World’s biggest source of hot air offers some solutions

By Joydeep Gupta, IANS

Bali : The world cannot do without electricity, but the power generation sector is responsible for 41 percent of the global emission of carbon dioxide, the main greenhouse gas (GHG) warming the atmosphere and leading to climate change. So how does one square this circle? The World Business Council for Sustainable Development (WBCSD) has some answers.

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As over 10,000 delegates from 187 countries attended the Dec 3-14 UN climate change conference here, a recent study by WBCSD on what is needed for the power sector to reduce its GHG emissions was endorsed by the UN Framework Convention on Climate Change (UNFCCC) Executive Secretary Yvo de Boer.

The report, called ‘Powering a sustainable future: policies and measures to make it happen’, says that many low-carbon solutions exist today. But it warns that their development and deployment at a sufficient scale to reduce the carbon intensity of electricity production and increase consumption efficiency will not occur without the right regulatory and market frameworks.

“Given that the sector is currently responsible for approximately 41 percent of global energy related carbon dioxide emissions, these frameworks will be critical to combating climate change during the first half of this century,” it says.

A key message from the document is that consistent and integrated policy and regulatory measures must underpin and support investment in low carbon technologies, both on the demand and supply sides.

But a ‘one size fits all’ approach will fail and a combination of complementary mechanisms must be used.

Specific policies will be necessary to drive the implementation of currently available technologies, while large-scale multi-country R&D efforts are required for those future solutions that currently face technological or commercial barriers to deployment, such as integrated carbon capture and storage technology that aims to keep the carbon underground.

“To enable their effective implementation, significant investments in grid infrastructure will be required,” the report says.

WBCSD brings together around 200 international firms. Ten of them have worked to produce this report – ABB, EDF Group, AEP, CLP Holdings, Eskom Holdings, Kansai Electric Power Company, Suez, Gaz de France, Statkraft and Tokyo Electric Power Company.

The report predicts that global electricity demand will double by 2030. “It is crucial to meet increased demand for electricity at an affordable price and ensure adequate return while contributing effectively to climate change mitigation. Electricity consumption must therefore be more efficient and supply less carbon intensive.”

The authors of the report want a number of initiatives from governments around the world:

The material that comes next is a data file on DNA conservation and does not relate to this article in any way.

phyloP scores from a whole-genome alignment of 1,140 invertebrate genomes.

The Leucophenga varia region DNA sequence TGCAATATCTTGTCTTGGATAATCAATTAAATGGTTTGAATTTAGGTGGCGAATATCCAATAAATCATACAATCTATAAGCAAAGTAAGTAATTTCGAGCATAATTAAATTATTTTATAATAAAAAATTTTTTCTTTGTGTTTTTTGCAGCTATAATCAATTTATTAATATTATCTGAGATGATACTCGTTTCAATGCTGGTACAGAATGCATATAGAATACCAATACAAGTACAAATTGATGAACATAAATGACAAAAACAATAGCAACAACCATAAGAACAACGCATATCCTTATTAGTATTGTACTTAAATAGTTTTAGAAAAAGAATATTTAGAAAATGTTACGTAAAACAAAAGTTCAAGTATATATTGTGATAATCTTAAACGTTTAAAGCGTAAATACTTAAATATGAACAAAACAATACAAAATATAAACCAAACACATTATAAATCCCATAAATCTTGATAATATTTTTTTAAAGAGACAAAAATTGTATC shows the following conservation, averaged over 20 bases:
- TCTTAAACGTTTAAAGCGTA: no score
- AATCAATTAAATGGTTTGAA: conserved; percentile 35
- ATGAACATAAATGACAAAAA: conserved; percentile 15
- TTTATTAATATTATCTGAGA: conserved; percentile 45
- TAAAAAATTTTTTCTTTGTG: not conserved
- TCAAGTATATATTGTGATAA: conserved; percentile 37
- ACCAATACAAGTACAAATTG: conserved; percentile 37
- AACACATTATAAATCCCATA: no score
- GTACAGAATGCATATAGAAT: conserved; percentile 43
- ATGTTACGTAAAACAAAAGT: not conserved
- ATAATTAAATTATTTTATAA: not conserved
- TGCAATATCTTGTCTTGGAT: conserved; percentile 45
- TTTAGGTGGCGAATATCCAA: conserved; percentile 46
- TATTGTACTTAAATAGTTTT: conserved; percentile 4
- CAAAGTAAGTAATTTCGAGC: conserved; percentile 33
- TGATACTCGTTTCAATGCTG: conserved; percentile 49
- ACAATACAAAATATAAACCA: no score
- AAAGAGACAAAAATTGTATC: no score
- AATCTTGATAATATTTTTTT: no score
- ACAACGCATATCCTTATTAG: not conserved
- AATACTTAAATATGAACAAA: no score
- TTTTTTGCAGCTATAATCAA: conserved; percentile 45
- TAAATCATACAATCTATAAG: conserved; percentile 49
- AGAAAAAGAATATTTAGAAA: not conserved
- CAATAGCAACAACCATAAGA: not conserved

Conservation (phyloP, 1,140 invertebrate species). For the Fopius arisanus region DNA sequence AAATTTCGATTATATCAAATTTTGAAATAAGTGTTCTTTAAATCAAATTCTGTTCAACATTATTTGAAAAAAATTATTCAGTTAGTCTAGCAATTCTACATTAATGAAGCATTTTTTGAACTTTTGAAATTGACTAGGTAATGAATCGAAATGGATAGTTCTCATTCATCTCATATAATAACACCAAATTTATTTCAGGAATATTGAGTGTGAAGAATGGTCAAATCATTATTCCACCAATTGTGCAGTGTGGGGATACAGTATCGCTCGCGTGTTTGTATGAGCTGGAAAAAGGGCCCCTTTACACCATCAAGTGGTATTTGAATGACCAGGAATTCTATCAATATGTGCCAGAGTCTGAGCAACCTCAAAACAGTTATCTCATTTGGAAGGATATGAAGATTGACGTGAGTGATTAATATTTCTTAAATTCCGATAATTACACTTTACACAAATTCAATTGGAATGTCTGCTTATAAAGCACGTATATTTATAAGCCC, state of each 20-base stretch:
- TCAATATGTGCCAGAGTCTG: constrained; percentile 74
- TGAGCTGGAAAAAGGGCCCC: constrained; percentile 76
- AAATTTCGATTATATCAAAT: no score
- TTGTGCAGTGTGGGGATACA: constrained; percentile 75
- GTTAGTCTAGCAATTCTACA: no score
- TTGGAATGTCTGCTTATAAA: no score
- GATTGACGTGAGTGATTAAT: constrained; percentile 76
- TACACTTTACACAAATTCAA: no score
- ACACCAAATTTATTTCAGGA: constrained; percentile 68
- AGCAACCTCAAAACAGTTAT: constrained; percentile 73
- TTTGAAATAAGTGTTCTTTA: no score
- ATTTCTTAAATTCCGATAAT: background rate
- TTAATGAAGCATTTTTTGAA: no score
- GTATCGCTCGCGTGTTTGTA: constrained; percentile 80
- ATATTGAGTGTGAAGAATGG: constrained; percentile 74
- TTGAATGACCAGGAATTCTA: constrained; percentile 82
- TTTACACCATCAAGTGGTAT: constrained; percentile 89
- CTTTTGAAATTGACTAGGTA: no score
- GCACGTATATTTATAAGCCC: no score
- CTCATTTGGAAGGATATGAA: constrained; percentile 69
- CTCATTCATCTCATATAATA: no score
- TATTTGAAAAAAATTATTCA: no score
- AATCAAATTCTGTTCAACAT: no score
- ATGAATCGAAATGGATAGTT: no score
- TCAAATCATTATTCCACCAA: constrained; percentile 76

* Immediately establish energy policies that incentivise investments in currently available low or zero emission technologies at the end-use and generation levels;

* Support innovation and R&D efforts across a wide range of promising technologies to secure that a continuous pipeline of options are brought to the market in the medium and long term;

* Customise policy interventions and continually review their effectiveness to make sure they take account of national needs and objectives as well as technological maturity;

* Ensure the complementary implementation of policy tools such that they work together in achieving the overarching objectives of carbon dioxide mitigation, social development and energy security;

* Use an effective blend of policy tools that combine market and regulatory instruments and encourage voluntary action;

* Promote realistic pricing that reflects investment cost and carbon dioxide value while addressing social development issues through specific policy measures;

* Realise the potential of emission reductions along the entire electricity supply chain, from production to end-use by consumers;

* Fully recognise the importance of transmission and distribution and ensure the required investment;

* Establish strong integrated infrastructure planning and policy environments which promote coordinated disaster recovery plans and mechanisms, in order to meet existing climate adaptation challenges;

* Increase developing countries’ capacity to adopt climate change related technologies through enhanced technology transfer supported by policies tailored to the host country needs;

* Expand the use and effectiveness of the clean development mechanism of the UNFCCC or other future mechanisms to facilitate the large-scale deployment of key technologies.

CEOs of the 10 firms that have prepared the report say: “We are confident that an enabling policy environment, which sets the right framework conditions, will allow us to establish a global, quantifiable, long-term GHG emissions pathway in order to make markets work and attract investments to the most effective projects.”